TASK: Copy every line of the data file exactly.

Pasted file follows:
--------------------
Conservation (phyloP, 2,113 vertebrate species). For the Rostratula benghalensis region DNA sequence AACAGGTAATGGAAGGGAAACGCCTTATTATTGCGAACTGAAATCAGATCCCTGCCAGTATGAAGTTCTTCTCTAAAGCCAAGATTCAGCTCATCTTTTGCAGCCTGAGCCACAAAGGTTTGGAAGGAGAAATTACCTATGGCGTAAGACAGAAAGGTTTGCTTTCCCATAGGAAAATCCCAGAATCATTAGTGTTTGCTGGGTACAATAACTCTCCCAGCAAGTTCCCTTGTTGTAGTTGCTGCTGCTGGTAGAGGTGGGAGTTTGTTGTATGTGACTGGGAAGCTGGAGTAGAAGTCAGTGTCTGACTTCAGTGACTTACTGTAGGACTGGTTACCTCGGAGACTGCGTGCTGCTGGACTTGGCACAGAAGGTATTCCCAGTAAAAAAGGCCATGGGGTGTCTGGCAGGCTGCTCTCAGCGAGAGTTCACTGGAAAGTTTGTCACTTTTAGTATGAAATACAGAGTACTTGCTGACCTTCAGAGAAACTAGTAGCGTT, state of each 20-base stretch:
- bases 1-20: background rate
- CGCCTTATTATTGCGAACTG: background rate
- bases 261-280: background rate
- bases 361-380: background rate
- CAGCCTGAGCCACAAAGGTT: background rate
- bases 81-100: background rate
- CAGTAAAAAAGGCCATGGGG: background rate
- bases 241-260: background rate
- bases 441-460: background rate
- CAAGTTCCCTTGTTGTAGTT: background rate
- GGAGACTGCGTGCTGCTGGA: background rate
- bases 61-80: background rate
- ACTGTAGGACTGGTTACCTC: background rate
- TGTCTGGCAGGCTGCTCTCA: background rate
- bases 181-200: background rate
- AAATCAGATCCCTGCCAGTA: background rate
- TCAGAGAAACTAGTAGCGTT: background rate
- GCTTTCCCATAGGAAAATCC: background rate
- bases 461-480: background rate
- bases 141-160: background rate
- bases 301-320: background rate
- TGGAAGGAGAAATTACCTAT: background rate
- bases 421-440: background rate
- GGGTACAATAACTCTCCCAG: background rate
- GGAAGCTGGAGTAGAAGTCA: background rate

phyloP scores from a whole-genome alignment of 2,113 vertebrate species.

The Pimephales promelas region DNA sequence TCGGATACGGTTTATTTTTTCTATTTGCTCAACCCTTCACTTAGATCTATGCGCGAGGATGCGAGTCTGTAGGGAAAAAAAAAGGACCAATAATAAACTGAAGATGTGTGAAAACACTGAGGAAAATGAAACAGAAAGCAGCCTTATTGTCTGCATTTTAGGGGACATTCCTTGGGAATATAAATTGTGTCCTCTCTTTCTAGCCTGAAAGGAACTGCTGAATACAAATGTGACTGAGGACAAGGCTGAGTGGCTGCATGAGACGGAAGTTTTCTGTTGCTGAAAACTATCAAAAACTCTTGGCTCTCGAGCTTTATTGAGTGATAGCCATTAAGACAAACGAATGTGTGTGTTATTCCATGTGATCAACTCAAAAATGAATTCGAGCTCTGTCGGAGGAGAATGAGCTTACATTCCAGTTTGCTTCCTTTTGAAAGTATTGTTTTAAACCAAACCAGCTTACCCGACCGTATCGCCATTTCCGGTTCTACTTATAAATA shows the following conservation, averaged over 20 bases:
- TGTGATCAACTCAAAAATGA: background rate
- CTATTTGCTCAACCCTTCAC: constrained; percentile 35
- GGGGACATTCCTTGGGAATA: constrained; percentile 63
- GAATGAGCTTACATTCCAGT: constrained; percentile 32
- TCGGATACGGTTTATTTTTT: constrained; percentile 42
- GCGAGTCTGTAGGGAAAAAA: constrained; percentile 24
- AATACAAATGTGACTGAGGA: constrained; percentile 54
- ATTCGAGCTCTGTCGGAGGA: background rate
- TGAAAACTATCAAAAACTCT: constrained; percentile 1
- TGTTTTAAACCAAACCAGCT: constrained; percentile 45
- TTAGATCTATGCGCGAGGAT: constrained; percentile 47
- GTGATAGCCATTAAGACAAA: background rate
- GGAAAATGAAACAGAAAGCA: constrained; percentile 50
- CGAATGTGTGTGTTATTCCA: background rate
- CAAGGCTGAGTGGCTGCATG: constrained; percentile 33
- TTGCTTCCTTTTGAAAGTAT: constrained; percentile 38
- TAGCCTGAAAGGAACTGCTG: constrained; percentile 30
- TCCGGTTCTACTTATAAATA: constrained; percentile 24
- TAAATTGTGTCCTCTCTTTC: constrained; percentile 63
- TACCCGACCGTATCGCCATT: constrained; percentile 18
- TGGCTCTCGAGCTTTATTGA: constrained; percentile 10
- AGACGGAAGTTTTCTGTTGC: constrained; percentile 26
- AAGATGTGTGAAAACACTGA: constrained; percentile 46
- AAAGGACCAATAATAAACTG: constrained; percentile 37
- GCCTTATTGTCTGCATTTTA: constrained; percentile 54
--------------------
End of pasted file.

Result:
Conservation (phyloP, 2,113 vertebrate species). For the Rostratula benghalensis region DNA sequence AACAGGTAATGGAAGGGAAACGCCTTATTATTGCGAACTGAAATCAGATCCCTGCCAGTATGAAGTTCTTCTCTAAAGCCAAGATTCAGCTCATCTTTTGCAGCCTGAGCCACAAAGGTTTGGAAGGAGAAATTACCTATGGCGTAAGACAGAAAGGTTTGCTTTCCCATAGGAAAATCCCAGAATCATTAGTGTTTGCTGGGTACAATAACTCTCCCAGCAAGTTCCCTTGTTGTAGTTGCTGCTGCTGGTAGAGGTGGGAGTTTGTTGTATGTGACTGGGAAGCTGGAGTAGAAGTCAGTGTCTGACTTCAGTGACTTACTGTAGGACTGGTTACCTCGGAGACTGCGTGCTGCTGGACTTGGCACAGAAGGTATTCCCAGTAAAAAAGGCCATGGGGTGTCTGGCAGGCTGCTCTCAGCGAGAGTTCACTGGAAAGTTTGTCACTTTTAGTATGAAATACAGAGTACTTGCTGACCTTCAGAGAAACTAGTAGCGTT, state of each 20-base stretch:
- bases 1-20: background rate
- CGCCTTATTATTGCGAACTG: background rate
- bases 261-280: background rate
- bases 361-380: background rate
- CAGCCTGAGCCACAAAGGTT: background rate
- bases 81-100: background rate
- CAGTAAAAAAGGCCATGGGG: background rate
- bases 241-260: background rate
- bases 441-460: background rate
- CAAGTTCCCTTGTTGTAGTT: background rate
- GGAGACTGCGTGCTGCTGGA: background rate
- bases 61-80: background rate
- ACTGTAGGACTGGTTACCTC: background rate
- TGTCTGGCAGGCTGCTCTCA: background rate
- bases 181-200: background rate
- AAATCAGATCCCTGCCAGTA: background rate
- TCAGAGAAACTAGTAGCGTT: background rate
- GCTTTCCCATAGGAAAATCC: background rate
- bases 461-480: background rate
- bases 141-160: background rate
- bases 301-320: background rate
- TGGAAGGAGAAATTACCTAT: background rate
- bases 421-440: background rate
- GGGTACAATAACTCTCCCAG: background rate
- GGAAGCTGGAGTAGAAGTCA: background rate

phyloP scores from a whole-genome alignment of 2,113 vertebrate species.

The Pimephales promelas region DNA sequence TCGGATACGGTTTATTTTTTCTATTTGCTCAACCCTTCACTTAGATCTATGCGCGAGGATGCGAGTCTGTAGGGAAAAAAAAAGGACCAATAATAAACTGAAGATGTGTGAAAACACTGAGGAAAATGAAACAGAAAGCAGCCTTATTGTCTGCATTTTAGGGGACATTCCTTGGGAATATAAATTGTGTCCTCTCTTTCTAGCCTGAAAGGAACTGCTGAATACAAATGTGACTGAGGACAAGGCTGAGTGGCTGCATGAGACGGAAGTTTTCTGTTGCTGAAAACTATCAAAAACTCTTGGCTCTCGAGCTTTATTGAGTGATAGCCATTAAGACAAACGAATGTGTGTGTTATTCCATGTGATCAACTCAAAAATGAATTCGAGCTCTGTCGGAGGAGAATGAGCTTACATTCCAGTTTGCTTCCTTTTGAAAGTATTGTTTTAAACCAAACCAGCTTACCCGACCGTATCGCCATTTCCGGTTCTACTTATAAATA shows the following conservation, averaged over 20 bases:
- TGTGATCAACTCAAAAATGA: background rate
- CTATTTGCTCAACCCTTCAC: constrained; percentile 35
- GGGGACATTCCTTGGGAATA: constrained; percentile 63
- GAATGAGCTTACATTCCAGT: constrained; percentile 32
- TCGGATACGGTTTATTTTTT: constrained; percentile 42
- GCGAGTCTGTAGGGAAAAAA: constrained; percentile 24
- AATACAAATGTGACTGAGGA: constrained; percentile 54
- ATTCGAGCTCTGTCGGAGGA: background rate
- TGAAAACTATCAAAAACTCT: constrained; percentile 1
- TGTTTTAAACCAAACCAGCT: constrained; percentile 45
- TTAGATCTATGCGCGAGGAT: constrained; percentile 47
- GTGATAGCCATTAAGACAAA: background rate
- GGAAAATGAAACAGAAAGCA: constrained; percentile 50
- CGAATGTGTGTGTTATTCCA: background rate
- CAAGGCTGAGTGGCTGCATG: constrained; percentile 33
- TTGCTTCCTTTTGAAAGTAT: constrained; percentile 38
- TAGCCTGAAAGGAACTGCTG: constrained; percentile 30
- TCCGGTTCTACTTATAAATA: constrained; percentile 24
- TAAATTGTGTCCTCTCTTTC: constrained; percentile 63
- TACCCGACCGTATCGCCATT: constrained; percentile 18
- TGGCTCTCGAGCTTTATTGA: constrained; percentile 10
- AGACGGAAGTTTTCTGTTGC: constrained; percentile 26
- AAGATGTGTGAAAACACTGA: constrained; percentile 46
- AAAGGACCAATAATAAACTG: constrained; percentile 37
- GCCTTATTGTCTGCATTTTA: constrained; percentile 54